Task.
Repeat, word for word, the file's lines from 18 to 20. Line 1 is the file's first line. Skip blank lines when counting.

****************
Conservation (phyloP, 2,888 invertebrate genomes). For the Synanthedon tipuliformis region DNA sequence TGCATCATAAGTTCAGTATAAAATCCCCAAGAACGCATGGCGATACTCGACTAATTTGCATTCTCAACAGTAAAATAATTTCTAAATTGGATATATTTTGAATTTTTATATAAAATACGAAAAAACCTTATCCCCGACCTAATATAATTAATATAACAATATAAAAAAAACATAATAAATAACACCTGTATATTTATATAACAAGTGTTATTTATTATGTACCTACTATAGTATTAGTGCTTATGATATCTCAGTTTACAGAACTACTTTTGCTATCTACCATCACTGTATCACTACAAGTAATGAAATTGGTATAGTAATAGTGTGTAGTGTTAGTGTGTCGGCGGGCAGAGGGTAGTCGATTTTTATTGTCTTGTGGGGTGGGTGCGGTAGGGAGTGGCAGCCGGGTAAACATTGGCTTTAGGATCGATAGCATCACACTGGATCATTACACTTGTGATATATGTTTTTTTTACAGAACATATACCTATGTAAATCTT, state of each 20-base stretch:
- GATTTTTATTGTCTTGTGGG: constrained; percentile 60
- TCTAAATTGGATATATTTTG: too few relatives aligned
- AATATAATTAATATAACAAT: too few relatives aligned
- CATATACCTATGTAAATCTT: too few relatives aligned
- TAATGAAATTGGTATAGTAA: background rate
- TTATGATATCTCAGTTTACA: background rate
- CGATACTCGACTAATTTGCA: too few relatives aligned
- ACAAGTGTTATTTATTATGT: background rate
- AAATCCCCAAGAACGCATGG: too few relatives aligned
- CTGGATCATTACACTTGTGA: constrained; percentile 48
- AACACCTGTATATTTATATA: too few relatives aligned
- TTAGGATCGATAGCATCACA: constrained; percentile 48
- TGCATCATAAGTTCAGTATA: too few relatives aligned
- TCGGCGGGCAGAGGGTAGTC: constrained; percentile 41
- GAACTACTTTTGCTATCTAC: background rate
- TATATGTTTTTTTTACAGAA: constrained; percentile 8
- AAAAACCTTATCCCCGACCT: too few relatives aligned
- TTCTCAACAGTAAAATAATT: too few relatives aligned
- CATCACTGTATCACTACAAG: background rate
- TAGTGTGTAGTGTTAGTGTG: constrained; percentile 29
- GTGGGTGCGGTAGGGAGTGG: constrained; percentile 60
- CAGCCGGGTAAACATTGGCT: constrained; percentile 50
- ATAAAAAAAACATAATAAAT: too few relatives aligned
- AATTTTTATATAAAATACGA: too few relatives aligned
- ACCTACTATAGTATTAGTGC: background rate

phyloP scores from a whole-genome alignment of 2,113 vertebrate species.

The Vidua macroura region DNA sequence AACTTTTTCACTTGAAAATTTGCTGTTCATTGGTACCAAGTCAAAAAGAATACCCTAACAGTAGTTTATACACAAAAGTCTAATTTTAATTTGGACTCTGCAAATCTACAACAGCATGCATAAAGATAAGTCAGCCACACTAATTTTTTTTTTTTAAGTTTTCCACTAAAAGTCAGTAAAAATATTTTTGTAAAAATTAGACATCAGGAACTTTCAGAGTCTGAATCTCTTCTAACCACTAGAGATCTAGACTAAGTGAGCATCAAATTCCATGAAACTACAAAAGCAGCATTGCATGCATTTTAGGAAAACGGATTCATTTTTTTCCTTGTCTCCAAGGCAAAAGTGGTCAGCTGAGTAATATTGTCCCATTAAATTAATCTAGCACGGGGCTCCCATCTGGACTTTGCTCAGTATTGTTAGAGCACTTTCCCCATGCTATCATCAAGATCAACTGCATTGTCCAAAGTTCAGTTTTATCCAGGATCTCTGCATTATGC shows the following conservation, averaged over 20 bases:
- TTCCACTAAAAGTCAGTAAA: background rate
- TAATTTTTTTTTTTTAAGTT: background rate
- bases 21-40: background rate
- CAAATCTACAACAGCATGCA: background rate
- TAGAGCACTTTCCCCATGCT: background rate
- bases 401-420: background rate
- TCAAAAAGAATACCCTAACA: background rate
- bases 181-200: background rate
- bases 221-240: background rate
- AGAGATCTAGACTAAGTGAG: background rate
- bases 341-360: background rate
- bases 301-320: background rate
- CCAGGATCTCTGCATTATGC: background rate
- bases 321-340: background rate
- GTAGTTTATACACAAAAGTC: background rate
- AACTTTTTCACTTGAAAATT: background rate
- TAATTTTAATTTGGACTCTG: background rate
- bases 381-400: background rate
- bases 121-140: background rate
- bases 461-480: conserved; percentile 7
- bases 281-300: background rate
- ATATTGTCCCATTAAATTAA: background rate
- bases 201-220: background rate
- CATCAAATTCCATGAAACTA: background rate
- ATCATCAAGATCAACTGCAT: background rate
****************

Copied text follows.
- AAAAACCTTATCCCCGACCT: too few relatives aligned
- TTCTCAACAGTAAAATAATT: too few relatives aligned
- CATCACTGTATCACTACAAG: background rate